I’ve never considered myself a hard to please person. I stay reasonable and open minded when I consider things close to my heart. However there is a simple line that must be drawn, a minimum requirement to taking on a project that is not your own: Respect.
Consider for a moment, all reboots/remakes are effectively ‘Fan Fictions’. The message is clear:
“Something already exists covering this particular work of fiction, but I feel something has not been approached that could potentially be interesting.”
This is my baseline of tolerance when it comes to reinterpretations of fiction. A common jump is from a novel or comic to the movie. The problem I see, is when the creator of the new media makes one of two fatal flaws.
- A particular aspect of this story isn’t interesting. I’m going to drastically change a few critical aspects. This will make the story better.
- The tone of this story doesn’t match my personal approach. I’m going to drastically change the tone, so it works for me. This will make the story better.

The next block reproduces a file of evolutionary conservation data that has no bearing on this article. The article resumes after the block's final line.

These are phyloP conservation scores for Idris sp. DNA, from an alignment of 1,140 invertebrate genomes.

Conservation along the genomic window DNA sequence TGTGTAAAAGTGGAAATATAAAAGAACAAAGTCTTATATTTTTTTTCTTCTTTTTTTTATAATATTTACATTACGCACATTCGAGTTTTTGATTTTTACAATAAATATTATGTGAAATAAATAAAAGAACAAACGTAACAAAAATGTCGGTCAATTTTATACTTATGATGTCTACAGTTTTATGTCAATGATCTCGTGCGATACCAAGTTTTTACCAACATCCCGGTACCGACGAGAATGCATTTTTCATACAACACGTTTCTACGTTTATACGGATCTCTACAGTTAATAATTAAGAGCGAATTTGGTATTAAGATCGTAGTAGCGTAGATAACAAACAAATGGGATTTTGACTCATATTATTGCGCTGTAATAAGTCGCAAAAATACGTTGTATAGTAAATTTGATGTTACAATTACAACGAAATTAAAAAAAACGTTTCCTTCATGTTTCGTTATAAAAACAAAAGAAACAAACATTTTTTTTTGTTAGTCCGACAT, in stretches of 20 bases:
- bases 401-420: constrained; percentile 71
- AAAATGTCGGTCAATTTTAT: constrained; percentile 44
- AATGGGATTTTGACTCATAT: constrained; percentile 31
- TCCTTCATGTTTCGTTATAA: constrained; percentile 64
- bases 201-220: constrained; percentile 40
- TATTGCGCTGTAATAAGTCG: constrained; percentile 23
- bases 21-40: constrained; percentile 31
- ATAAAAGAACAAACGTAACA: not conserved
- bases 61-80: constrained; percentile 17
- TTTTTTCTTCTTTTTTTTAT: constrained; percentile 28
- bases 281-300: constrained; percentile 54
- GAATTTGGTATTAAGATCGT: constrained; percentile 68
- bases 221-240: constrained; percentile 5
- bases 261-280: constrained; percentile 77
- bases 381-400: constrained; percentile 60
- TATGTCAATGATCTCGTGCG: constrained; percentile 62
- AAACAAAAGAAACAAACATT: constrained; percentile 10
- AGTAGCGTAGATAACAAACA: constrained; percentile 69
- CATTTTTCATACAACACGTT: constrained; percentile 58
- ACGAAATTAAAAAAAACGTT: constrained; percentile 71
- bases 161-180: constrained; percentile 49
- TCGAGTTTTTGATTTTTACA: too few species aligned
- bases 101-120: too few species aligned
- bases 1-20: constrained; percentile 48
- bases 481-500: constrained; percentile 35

The problem with these two views stems from the fact neither of them are respecting the source material. Acceptable changes arise when you take something from one medium to another and you realize moving it 1:1 doesn’t work. A good example of this is any superhero. In a comic book characters wearing multi colored outfits works. The world is painted and bright. However, put a living actor in the same costume and it sticks out like a sore thumb. This is why Superhero moves consistently ‘drab down’ costumes.
The absolute minimum requirement of being a rabid fan, is to like the work of fiction in question. It never ceases to amaze me how many people write ‘Fan Fiction’ that would NEVER happen in the original work. To me it should be renamed ‘I-Only-Like-Some-Aspects-of-Your Story-So-We-Will-Plagiarize-It Fiction.’
Point blank. If you think the story can be told better, do it with your own characters. This isn’t a new thing in the creative world. Transformers and Go-bots were the same damn cartoon, they followed the same formula.
A critical factor in the writing of ‘what if’ stories (in my eyes) is retaining the integrity of the characters. “What if the Transformers landed on earth during the Wild West?” rather than “What if Optimus Prime and Megatron were lovers?” Ugh. Rule 34. I’m gonna need some WD-40 eye soap for that one.
I see cash grab remakes as no better. I’m not pointing any fingers.
Ok. Maybe two fingers. That’s it.